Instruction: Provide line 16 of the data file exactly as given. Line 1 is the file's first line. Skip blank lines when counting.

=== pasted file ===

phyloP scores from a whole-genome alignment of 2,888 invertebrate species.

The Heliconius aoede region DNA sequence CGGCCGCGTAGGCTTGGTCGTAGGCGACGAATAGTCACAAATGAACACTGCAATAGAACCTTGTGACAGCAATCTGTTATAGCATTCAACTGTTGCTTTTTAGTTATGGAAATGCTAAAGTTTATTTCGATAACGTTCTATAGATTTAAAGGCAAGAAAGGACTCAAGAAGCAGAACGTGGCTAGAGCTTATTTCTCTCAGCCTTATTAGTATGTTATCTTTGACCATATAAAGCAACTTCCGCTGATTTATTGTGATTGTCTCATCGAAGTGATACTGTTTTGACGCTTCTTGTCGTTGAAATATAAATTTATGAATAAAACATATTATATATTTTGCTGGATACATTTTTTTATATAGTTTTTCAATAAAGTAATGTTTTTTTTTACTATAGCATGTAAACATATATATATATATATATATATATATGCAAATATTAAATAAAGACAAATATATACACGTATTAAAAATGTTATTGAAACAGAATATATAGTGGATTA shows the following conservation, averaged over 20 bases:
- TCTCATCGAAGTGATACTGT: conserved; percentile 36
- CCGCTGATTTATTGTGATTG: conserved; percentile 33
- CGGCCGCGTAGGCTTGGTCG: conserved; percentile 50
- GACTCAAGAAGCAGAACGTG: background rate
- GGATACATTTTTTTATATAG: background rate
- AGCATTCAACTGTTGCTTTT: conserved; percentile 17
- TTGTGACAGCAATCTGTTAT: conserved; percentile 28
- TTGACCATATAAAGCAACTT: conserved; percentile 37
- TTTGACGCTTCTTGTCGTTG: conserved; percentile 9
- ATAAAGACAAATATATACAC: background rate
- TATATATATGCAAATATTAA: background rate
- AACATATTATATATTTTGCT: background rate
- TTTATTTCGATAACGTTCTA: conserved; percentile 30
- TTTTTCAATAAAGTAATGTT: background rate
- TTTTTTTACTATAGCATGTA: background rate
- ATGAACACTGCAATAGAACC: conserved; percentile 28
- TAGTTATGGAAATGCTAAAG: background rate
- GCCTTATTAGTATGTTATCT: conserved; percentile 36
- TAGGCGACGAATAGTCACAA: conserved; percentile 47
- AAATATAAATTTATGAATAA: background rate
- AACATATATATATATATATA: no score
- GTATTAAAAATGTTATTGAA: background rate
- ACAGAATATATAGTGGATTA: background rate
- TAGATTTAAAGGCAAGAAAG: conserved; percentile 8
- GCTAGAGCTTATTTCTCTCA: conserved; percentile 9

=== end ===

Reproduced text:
- TTTTTCAATAAAGTAATGTT: background rate